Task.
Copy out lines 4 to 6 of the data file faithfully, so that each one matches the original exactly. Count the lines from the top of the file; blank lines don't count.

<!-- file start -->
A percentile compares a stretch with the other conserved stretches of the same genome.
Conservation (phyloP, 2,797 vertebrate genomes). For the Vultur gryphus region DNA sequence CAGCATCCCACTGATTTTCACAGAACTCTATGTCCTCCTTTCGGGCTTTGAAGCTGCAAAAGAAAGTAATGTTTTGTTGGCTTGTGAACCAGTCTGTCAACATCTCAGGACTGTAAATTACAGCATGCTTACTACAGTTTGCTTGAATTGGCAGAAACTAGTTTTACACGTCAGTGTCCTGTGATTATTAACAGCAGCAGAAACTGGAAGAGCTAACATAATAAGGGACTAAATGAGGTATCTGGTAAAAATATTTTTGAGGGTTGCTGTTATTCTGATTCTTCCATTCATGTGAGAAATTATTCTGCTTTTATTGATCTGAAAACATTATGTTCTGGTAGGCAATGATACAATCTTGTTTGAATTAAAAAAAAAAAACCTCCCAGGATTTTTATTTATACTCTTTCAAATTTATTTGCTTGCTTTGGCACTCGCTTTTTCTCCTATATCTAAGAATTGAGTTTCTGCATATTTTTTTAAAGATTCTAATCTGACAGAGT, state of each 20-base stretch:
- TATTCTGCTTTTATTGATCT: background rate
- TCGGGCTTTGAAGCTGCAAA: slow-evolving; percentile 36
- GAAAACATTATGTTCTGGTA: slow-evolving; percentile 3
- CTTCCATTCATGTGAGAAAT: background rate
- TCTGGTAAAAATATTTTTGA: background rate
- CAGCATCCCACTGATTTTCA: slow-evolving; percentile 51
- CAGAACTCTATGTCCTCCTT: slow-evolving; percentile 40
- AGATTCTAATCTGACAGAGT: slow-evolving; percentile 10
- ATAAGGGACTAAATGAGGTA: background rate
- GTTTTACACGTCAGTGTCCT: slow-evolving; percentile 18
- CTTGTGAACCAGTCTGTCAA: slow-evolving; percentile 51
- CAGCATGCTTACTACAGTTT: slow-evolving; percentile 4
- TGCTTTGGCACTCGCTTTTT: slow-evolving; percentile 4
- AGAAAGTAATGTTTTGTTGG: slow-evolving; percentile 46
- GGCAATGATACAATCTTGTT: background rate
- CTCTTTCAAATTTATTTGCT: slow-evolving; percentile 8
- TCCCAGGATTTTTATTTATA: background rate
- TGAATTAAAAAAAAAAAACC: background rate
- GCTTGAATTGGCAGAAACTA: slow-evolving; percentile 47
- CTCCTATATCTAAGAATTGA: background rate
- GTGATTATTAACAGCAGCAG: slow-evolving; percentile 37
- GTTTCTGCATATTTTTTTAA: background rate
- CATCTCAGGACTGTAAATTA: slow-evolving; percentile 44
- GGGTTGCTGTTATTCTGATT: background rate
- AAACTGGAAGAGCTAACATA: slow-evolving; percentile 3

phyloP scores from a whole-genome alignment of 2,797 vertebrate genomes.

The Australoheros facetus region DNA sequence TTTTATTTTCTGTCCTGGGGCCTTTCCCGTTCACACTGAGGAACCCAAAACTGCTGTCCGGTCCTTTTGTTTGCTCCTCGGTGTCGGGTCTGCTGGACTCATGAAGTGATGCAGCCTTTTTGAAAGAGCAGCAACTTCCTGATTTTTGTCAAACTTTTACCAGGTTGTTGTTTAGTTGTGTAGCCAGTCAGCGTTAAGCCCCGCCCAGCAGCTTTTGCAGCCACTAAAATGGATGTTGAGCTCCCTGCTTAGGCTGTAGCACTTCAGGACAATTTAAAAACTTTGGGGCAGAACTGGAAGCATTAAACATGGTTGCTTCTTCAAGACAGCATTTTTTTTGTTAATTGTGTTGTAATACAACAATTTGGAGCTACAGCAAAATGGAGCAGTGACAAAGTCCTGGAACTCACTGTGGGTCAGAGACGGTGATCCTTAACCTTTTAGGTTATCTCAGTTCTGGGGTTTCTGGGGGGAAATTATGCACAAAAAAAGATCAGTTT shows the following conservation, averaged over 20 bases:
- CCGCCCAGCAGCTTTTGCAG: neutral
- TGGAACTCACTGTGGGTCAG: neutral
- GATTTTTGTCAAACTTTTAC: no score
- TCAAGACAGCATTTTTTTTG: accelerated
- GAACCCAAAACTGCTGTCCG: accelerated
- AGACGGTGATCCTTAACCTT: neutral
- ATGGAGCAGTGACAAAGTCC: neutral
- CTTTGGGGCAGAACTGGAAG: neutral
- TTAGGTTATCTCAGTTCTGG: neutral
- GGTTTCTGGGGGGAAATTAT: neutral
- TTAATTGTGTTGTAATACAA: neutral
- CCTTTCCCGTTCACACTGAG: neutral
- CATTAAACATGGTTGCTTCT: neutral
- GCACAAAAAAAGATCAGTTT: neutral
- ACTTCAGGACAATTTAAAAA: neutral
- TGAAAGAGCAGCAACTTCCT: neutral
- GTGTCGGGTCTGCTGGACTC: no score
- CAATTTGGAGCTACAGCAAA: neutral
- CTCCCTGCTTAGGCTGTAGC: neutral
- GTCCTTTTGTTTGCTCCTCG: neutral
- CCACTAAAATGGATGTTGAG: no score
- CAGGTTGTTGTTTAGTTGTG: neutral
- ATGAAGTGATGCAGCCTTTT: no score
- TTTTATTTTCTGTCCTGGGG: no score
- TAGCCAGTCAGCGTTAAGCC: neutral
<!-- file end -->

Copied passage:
- TCGGGCTTTGAAGCTGCAAA: slow-evolving; percentile 36
- GAAAACATTATGTTCTGGTA: slow-evolving; percentile 3
- CTTCCATTCATGTGAGAAAT: background rate